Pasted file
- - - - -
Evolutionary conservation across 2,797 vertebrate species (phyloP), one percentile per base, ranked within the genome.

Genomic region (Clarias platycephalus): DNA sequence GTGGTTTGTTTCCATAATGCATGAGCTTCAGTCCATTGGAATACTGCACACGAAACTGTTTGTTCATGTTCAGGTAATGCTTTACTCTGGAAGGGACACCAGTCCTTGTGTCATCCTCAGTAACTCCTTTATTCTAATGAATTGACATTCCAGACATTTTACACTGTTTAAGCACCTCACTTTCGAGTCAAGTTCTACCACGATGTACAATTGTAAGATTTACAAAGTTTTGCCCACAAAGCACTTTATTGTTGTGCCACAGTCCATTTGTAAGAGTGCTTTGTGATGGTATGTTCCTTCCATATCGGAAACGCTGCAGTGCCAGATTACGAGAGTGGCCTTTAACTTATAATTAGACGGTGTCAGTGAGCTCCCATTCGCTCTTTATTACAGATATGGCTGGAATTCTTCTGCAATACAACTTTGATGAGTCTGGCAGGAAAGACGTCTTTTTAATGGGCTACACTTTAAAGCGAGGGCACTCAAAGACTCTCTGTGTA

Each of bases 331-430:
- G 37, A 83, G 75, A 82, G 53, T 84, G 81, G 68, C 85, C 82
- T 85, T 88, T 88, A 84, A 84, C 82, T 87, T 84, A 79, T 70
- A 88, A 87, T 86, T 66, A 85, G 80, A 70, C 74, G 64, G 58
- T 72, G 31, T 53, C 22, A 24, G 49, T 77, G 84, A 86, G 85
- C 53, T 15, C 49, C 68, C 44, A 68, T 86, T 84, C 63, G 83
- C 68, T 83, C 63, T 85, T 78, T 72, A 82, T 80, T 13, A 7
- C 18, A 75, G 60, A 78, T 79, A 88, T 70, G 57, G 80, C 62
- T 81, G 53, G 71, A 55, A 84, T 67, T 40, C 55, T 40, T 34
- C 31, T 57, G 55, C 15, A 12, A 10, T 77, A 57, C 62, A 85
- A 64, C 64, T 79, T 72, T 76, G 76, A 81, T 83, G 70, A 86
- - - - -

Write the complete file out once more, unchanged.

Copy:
Evolutionary conservation across 2,797 vertebrate species (phyloP), one percentile per base, ranked within the genome.

Genomic region (Clarias platycephalus): DNA sequence GTGGTTTGTTTCCATAATGCATGAGCTTCAGTCCATTGGAATACTGCACACGAAACTGTTTGTTCATGTTCAGGTAATGCTTTACTCTGGAAGGGACACCAGTCCTTGTGTCATCCTCAGTAACTCCTTTATTCTAATGAATTGACATTCCAGACATTTTACACTGTTTAAGCACCTCACTTTCGAGTCAAGTTCTACCACGATGTACAATTGTAAGATTTACAAAGTTTTGCCCACAAAGCACTTTATTGTTGTGCCACAGTCCATTTGTAAGAGTGCTTTGTGATGGTATGTTCCTTCCATATCGGAAACGCTGCAGTGCCAGATTACGAGAGTGGCCTTTAACTTATAATTAGACGGTGTCAGTGAGCTCCCATTCGCTCTTTATTACAGATATGGCTGGAATTCTTCTGCAATACAACTTTGATGAGTCTGGCAGGAAAGACGTCTTTTTAATGGGCTACACTTTAAAGCGAGGGCACTCAAAGACTCTCTGTGTA

Each of bases 331-430:
- G 37, A 83, G 75, A 82, G 53, T 84, G 81, G 68, C 85, C 82
- T 85, T 88, T 88, A 84, A 84, C 82, T 87, T 84, A 79, T 70
- A 88, A 87, T 86, T 66, A 85, G 80, A 70, C 74, G 64, G 58
- T 72, G 31, T 53, C 22, A 24, G 49, T 77, G 84, A 86, G 85
- C 53, T 15, C 49, C 68, C 44, A 68, T 86, T 84, C 63, G 83
- C 68, T 83, C 63, T 85, T 78, T 72, A 82, T 80, T 13, A 7
- C 18, A 75, G 60, A 78, T 79, A 88, T 70, G 57, G 80, C 62
- T 81, G 53, G 71, A 55, A 84, T 67, T 40, C 55, T 40, T 34
- C 31, T 57, G 55, C 15, A 12, A 10, T 77, A 57, C 62, A 85
- A 64, C 64, T 79, T 72, T 76, G 76, A 81, T 83, G 70, A 86